How Do We Define Psalms, Hymns, and Songs from the Spirit?
- Jason Soroski jasonsoroski.wordpress.com
- 2021 4 Oct
“Speaking to one another with psalms, hymns, and songs from the Spirit. Sing and make music from your heart to the Lord” - Ephesians 5:19
There is no doubt that music is intended to be an essential component of our spiritual life. But what if we aren’t great at singing? What if we all like different types of music? What music was Paul referring to specifically? Do our ‘hymns’ correlate with the ‘hymns’ Paul was talking about?
The good news is that we don’t need to have the answers to these questions in order to encourage one another as Paul encourages us to.
I am a lifelong student of the Bible, of music and of literature. In fact, this may summarize my top three favorite things to engage with in my free time.
As an ordained minister who spent several years as a vocational worship pastor, I am pretty knowledgeable about the Bible, and specifically how it relates to worship and music. Good, theologically solid music has great importance for a singing congregation and for personal devotion.
As a longtime English teacher who taught high school for over a decade, I know quite a bit about writers like Shakespeare and the works that they produced.
Certainly, I don't know everything there is to know, nor do I claim to, but I have spent more time with these topics than most folks who haven't done these things for a living. But how does all this tie together, and what does it have to do with Ephesians 5:19?
What Does Shakespeare Have to Do with Worship?
"If music be the food of love, play on" - Twelfth Night (Shakespeare)
Because of these often-intersecting interests, I have been thinking on the current trend in our churches, and find a unique connection to Shakespeare, the Psalms and worship music.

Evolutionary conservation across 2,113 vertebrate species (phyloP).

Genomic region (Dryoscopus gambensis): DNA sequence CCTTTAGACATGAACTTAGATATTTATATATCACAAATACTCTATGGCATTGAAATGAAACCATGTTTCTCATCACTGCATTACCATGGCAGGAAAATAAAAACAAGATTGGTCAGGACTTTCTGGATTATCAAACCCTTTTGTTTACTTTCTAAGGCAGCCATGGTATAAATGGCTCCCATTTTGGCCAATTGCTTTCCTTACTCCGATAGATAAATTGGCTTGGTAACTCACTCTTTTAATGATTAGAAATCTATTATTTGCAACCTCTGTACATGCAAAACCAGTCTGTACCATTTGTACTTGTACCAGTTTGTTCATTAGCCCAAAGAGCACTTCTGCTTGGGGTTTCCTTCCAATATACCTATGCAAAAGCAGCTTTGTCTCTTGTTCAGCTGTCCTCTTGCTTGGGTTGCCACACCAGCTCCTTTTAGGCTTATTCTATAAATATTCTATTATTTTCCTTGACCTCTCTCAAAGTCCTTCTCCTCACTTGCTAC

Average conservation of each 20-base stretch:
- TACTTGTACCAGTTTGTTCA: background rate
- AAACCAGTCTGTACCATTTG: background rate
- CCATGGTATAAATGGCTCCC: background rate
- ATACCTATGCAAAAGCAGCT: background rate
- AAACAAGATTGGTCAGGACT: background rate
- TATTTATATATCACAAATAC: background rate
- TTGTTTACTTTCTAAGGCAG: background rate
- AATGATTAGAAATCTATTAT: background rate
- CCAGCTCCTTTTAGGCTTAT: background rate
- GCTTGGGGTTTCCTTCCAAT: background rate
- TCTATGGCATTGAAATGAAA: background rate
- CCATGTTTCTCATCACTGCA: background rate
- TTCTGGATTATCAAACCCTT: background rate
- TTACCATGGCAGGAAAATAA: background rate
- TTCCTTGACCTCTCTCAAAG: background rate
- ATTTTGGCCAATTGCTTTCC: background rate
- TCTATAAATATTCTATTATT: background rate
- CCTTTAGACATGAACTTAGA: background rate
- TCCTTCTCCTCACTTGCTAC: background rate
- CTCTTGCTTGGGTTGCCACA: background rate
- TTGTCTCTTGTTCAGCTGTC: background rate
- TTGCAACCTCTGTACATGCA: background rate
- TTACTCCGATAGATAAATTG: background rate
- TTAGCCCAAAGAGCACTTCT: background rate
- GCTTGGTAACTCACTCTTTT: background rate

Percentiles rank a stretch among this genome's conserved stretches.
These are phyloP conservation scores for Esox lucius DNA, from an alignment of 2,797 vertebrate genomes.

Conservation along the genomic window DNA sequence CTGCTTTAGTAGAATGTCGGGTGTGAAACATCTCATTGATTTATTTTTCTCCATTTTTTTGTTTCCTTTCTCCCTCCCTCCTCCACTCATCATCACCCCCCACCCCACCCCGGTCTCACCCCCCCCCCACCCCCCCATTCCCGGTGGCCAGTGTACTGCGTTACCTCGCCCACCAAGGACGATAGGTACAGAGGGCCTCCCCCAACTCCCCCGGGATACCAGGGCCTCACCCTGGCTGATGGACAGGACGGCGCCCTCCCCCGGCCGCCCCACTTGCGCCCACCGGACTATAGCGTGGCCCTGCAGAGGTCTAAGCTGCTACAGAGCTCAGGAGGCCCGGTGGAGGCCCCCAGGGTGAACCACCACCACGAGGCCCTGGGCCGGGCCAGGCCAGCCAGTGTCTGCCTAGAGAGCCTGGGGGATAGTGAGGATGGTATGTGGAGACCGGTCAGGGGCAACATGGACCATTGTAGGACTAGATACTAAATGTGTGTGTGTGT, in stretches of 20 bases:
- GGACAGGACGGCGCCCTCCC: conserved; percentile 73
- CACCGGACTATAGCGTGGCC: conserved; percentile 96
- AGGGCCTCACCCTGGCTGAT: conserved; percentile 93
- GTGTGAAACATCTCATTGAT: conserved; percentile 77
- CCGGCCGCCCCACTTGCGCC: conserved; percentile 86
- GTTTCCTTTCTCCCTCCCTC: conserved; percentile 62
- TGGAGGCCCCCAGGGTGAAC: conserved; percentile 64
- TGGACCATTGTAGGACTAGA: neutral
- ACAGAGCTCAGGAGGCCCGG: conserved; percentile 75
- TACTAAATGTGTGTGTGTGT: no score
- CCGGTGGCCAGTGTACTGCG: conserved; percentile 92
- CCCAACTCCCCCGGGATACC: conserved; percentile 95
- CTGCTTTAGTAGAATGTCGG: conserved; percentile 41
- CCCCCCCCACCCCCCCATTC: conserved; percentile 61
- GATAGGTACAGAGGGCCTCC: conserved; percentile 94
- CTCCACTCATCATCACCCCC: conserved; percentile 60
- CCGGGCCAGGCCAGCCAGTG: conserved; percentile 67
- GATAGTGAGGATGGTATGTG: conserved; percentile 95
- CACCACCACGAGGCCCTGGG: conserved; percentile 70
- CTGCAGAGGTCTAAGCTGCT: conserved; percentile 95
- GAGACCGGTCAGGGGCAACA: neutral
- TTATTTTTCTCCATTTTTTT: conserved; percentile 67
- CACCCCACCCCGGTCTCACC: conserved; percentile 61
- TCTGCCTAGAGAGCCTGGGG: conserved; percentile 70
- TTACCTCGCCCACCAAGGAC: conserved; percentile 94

Here's the thing: music has always been an important element of human society and culture, and it has from the beginning been an essential component of Christian worship. When we take a close look at any historical civilization, we find that there is some sort of music present, often used for worship or used for entertainment. Much like today, music was a common part of life in both Shakespeare's England and in the Kingdom of Israel at the time of David. Fittingly, the plays of Shakespeare and the words of Scripture are filled with songs and references to music.
Shakespeare's plays, as a product of their culture, make reference to or include over 2,000 songs. Each Shakespearean play had at least one song in it, and these were accompanied by musical instruments of the time, such as the lute, drums, and horns that were available in that time period.
The Biblical Psalms, written centuries before, would have been performed in much the same way. Psalms were accompanied by familiar instruments, typical of the time and place that they were written.
Music Without Melody
“I will sing of your love and justice; to you, LORD, I will sing praise.” - Psalm 101:1
The common thread I am drawing between the songs found in the Psalms and songs found in Shakespeare is that while they contain lyrics designed to be paired with music, the actual musical notation has not survived.